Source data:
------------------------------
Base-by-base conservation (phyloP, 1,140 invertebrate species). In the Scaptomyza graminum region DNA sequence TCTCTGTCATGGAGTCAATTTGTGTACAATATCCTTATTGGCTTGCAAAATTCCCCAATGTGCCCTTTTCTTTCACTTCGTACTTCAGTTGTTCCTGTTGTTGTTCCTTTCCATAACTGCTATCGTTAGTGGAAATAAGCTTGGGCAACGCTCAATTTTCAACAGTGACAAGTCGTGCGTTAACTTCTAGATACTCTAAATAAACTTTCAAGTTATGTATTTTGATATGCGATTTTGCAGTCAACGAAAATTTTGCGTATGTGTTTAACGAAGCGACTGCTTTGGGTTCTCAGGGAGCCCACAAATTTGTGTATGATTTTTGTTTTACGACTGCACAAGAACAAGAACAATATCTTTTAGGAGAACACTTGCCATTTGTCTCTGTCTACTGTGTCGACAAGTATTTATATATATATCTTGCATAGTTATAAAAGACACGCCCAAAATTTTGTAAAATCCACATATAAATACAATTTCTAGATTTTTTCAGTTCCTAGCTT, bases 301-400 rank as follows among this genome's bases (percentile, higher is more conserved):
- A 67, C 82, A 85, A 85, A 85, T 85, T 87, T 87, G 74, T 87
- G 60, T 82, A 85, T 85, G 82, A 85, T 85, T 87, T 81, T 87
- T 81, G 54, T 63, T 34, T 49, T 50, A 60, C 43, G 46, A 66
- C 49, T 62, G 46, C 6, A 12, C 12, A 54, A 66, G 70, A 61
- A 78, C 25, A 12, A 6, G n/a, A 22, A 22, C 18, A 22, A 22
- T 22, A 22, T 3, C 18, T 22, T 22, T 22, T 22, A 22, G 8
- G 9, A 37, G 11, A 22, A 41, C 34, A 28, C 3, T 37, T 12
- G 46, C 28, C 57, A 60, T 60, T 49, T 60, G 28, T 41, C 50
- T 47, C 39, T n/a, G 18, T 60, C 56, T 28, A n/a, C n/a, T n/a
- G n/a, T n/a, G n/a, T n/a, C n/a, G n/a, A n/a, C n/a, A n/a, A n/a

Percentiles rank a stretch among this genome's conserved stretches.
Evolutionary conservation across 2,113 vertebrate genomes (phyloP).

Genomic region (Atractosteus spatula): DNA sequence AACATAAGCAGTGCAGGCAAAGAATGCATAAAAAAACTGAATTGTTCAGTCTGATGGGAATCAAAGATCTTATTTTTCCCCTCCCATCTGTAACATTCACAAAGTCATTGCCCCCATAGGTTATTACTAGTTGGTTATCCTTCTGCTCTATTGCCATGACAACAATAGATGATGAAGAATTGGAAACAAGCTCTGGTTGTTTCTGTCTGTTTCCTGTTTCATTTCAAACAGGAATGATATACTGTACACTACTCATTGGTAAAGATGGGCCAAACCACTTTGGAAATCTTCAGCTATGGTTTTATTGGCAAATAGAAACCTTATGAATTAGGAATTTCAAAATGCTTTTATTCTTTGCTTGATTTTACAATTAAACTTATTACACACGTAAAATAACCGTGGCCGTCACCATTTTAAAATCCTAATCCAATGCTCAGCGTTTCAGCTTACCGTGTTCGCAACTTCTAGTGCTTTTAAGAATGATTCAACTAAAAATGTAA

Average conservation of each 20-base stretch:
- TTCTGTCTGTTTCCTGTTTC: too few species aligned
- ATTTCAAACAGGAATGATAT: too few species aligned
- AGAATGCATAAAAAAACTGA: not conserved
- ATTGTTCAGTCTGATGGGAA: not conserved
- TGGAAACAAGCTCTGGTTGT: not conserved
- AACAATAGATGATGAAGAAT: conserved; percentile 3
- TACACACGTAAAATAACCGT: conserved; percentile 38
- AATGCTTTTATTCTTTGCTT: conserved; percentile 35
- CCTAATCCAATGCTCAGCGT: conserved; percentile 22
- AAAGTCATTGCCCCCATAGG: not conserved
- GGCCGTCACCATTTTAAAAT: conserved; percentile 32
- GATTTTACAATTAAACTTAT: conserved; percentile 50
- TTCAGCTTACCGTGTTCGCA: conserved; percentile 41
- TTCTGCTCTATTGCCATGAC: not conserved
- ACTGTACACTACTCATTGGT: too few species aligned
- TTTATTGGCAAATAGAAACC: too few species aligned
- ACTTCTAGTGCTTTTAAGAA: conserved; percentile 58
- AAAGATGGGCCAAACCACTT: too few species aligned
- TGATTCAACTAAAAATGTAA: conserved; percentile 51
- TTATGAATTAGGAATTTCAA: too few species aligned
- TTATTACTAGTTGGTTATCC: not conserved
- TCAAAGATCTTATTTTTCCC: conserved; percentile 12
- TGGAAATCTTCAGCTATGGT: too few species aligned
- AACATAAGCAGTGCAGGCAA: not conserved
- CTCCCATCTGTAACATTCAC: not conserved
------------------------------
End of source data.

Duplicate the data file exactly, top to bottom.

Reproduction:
Base-by-base conservation (phyloP, 1,140 invertebrate species). In the Scaptomyza graminum region DNA sequence TCTCTGTCATGGAGTCAATTTGTGTACAATATCCTTATTGGCTTGCAAAATTCCCCAATGTGCCCTTTTCTTTCACTTCGTACTTCAGTTGTTCCTGTTGTTGTTCCTTTCCATAACTGCTATCGTTAGTGGAAATAAGCTTGGGCAACGCTCAATTTTCAACAGTGACAAGTCGTGCGTTAACTTCTAGATACTCTAAATAAACTTTCAAGTTATGTATTTTGATATGCGATTTTGCAGTCAACGAAAATTTTGCGTATGTGTTTAACGAAGCGACTGCTTTGGGTTCTCAGGGAGCCCACAAATTTGTGTATGATTTTTGTTTTACGACTGCACAAGAACAAGAACAATATCTTTTAGGAGAACACTTGCCATTTGTCTCTGTCTACTGTGTCGACAAGTATTTATATATATATCTTGCATAGTTATAAAAGACACGCCCAAAATTTTGTAAAATCCACATATAAATACAATTTCTAGATTTTTTCAGTTCCTAGCTT, bases 301-400 rank as follows among this genome's bases (percentile, higher is more conserved):
- A 67, C 82, A 85, A 85, A 85, T 85, T 87, T 87, G 74, T 87
- G 60, T 82, A 85, T 85, G 82, A 85, T 85, T 87, T 81, T 87
- T 81, G 54, T 63, T 34, T 49, T 50, A 60, C 43, G 46, A 66
- C 49, T 62, G 46, C 6, A 12, C 12, A 54, A 66, G 70, A 61
- A 78, C 25, A 12, A 6, G n/a, A 22, A 22, C 18, A 22, A 22
- T 22, A 22, T 3, C 18, T 22, T 22, T 22, T 22, A 22, G 8
- G 9, A 37, G 11, A 22, A 41, C 34, A 28, C 3, T 37, T 12
- G 46, C 28, C 57, A 60, T 60, T 49, T 60, G 28, T 41, C 50
- T 47, C 39, T n/a, G 18, T 60, C 56, T 28, A n/a, C n/a, T n/a
- G n/a, T n/a, G n/a, T n/a, C n/a, G n/a, A n/a, C n/a, A n/a, A n/a

Percentiles rank a stretch among this genome's conserved stretches.
Evolutionary conservation across 2,113 vertebrate genomes (phyloP).

Genomic region (Atractosteus spatula): DNA sequence AACATAAGCAGTGCAGGCAAAGAATGCATAAAAAAACTGAATTGTTCAGTCTGATGGGAATCAAAGATCTTATTTTTCCCCTCCCATCTGTAACATTCACAAAGTCATTGCCCCCATAGGTTATTACTAGTTGGTTATCCTTCTGCTCTATTGCCATGACAACAATAGATGATGAAGAATTGGAAACAAGCTCTGGTTGTTTCTGTCTGTTTCCTGTTTCATTTCAAACAGGAATGATATACTGTACACTACTCATTGGTAAAGATGGGCCAAACCACTTTGGAAATCTTCAGCTATGGTTTTATTGGCAAATAGAAACCTTATGAATTAGGAATTTCAAAATGCTTTTATTCTTTGCTTGATTTTACAATTAAACTTATTACACACGTAAAATAACCGTGGCCGTCACCATTTTAAAATCCTAATCCAATGCTCAGCGTTTCAGCTTACCGTGTTCGCAACTTCTAGTGCTTTTAAGAATGATTCAACTAAAAATGTAA

Average conservation of each 20-base stretch:
- TTCTGTCTGTTTCCTGTTTC: too few species aligned
- ATTTCAAACAGGAATGATAT: too few species aligned
- AGAATGCATAAAAAAACTGA: not conserved
- ATTGTTCAGTCTGATGGGAA: not conserved
- TGGAAACAAGCTCTGGTTGT: not conserved
- AACAATAGATGATGAAGAAT: conserved; percentile 3
- TACACACGTAAAATAACCGT: conserved; percentile 38
- AATGCTTTTATTCTTTGCTT: conserved; percentile 35
- CCTAATCCAATGCTCAGCGT: conserved; percentile 22
- AAAGTCATTGCCCCCATAGG: not conserved
- GGCCGTCACCATTTTAAAAT: conserved; percentile 32
- GATTTTACAATTAAACTTAT: conserved; percentile 50
- TTCAGCTTACCGTGTTCGCA: conserved; percentile 41
- TTCTGCTCTATTGCCATGAC: not conserved
- ACTGTACACTACTCATTGGT: too few species aligned
- TTTATTGGCAAATAGAAACC: too few species aligned
- ACTTCTAGTGCTTTTAAGAA: conserved; percentile 58
- AAAGATGGGCCAAACCACTT: too few species aligned
- TGATTCAACTAAAAATGTAA: conserved; percentile 51
- TTATGAATTAGGAATTTCAA: too few species aligned
- TTATTACTAGTTGGTTATCC: not conserved
- TCAAAGATCTTATTTTTCCC: conserved; percentile 12
- TGGAAATCTTCAGCTATGGT: too few species aligned
- AACATAAGCAGTGCAGGCAA: not conserved
- CTCCCATCTGTAACATTCAC: not conserved